• If you tap on your wood and it has a hollow sound, then that might mean that termites are present.
  • Termites leave maze patterns in wood, which can either be on the exterior of your home – like the siding – or even on things within your home, like furniture.
  • Squeaky, loose, or buckling floorboards might not just be a sign of an aging home; they might be warning you that you have a termite infestation.
  • If your doors or windows are stuck, it might not be the cold weather; it might mean that the integrity of your dwelling is being compromised. 
  • Termites leave behind pellets as waste. The waste has the appearance of salt and pepper.
  • Termites have scales, and when they shed them, it kind of looks like the scales from a fish.
  • Termites will often leave tubes in the mud around your foundation; that is the sign that they have made their way in.

The Dangers of an Infestation

Because termites are extremely dangerous to the integrity of your home, it is imperative that you be vigilant about spotting that you have a problem. Termites can eat through your house’s building materials and compromise your foundation. This means it is critical that you stop an infestation before it gets out of control, and before you find yourself in some serious financial trouble. If you want to ensure that you don’t have a termite problem, look for these telltale signs or have an inspection by a St. Louis commercial pest control management company to ensure that termites aren’t lurking.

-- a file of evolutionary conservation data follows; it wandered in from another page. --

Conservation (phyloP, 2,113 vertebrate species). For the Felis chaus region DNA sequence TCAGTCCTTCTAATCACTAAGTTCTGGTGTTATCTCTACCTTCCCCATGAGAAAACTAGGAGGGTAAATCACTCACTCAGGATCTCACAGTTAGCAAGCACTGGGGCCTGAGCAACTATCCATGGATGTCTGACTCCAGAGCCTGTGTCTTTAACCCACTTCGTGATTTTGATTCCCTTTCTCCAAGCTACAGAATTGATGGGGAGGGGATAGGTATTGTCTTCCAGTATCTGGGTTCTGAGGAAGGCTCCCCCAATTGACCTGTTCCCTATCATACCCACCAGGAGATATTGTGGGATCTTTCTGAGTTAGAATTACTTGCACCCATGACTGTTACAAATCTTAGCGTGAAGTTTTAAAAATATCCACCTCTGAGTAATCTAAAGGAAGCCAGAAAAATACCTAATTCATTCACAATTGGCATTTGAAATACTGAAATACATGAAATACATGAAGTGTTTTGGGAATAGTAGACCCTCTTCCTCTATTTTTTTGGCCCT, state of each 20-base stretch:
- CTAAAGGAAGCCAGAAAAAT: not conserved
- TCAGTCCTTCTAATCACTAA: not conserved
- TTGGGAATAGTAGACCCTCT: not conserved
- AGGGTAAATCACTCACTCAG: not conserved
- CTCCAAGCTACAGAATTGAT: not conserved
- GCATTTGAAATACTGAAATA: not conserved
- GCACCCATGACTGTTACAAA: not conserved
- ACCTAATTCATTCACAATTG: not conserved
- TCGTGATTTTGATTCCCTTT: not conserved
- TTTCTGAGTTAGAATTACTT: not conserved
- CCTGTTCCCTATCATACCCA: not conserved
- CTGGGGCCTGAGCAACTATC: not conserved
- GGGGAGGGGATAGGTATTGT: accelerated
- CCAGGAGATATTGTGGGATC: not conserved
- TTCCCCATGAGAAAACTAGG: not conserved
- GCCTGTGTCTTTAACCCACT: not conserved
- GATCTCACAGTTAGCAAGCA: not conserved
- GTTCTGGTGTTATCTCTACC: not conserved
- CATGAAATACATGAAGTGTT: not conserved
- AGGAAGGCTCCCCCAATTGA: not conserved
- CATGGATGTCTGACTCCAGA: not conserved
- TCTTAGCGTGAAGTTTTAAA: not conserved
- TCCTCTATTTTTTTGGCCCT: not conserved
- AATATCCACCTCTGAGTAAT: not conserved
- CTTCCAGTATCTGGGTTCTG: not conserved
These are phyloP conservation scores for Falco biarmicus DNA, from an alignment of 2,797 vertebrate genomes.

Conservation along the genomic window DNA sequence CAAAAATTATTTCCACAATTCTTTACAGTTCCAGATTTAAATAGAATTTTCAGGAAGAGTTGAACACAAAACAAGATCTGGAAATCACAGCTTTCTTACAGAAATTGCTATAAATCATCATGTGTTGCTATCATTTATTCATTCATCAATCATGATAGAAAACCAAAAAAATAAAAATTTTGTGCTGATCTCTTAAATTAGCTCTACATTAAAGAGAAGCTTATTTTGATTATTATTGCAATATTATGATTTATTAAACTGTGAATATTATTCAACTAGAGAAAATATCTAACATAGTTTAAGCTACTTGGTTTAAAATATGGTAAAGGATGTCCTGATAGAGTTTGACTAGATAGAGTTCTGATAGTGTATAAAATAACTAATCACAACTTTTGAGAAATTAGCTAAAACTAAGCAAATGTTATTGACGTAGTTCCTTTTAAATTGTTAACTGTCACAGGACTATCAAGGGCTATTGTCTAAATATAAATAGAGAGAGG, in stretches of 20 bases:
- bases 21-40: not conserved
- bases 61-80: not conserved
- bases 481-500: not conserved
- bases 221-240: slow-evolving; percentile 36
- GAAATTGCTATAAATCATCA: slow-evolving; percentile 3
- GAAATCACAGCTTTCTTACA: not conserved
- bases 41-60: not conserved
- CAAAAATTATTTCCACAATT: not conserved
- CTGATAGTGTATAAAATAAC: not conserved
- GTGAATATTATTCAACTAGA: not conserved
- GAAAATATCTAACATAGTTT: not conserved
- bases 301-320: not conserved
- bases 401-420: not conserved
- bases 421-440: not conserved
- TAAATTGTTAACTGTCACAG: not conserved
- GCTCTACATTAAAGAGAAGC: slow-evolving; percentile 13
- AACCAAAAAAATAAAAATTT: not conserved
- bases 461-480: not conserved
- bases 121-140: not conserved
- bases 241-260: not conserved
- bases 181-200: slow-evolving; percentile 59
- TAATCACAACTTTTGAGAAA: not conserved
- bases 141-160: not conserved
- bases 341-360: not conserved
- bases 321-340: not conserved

How Pure Pest Stops Termites

At Pure Pest, we’ve been protecting St. Louis since 1954. With this experience, we’ve learned a lot about termites, especially in preventing infestation and making sure pest control jobs are done right. In all the work we’ve done, we’ve found that ongoing protection plans provide the best way to identify possible weaknesses to infestation, exterminate existing colonies, and provide ongoing preventative services.

Home inspections are the best place to start. Our highly experienced technicians will identify key areas by which termites can enter your home, including cracks around the foundation, expansion joists, and hollow block walls. These inspections are critical for both preventing infestations from occurring and catching infestations at the earliest possible moments before the colony has a chance to expand. All levels of our protection plans include indoor termite inspections from November to February. 

Termite extermination can include soil treatment, baits, and in worse cases, renovation. Because termites typically enter homes from underground, soil treatments can be useful ways to get at existing colonies. Baits are especially useful, and at Pure Pest we use scientifically-engineered systems based on the latest studies in addition to real-world results. If extensive damage occurs to home structures, renovation may be necessary to restore function and beauty to your home. Importantly, plans include ongoing protection that back up our results and make sure that the problem doesn’t return. Call Pure Pest today for a free inspection from a local company with decades of experience in the industry.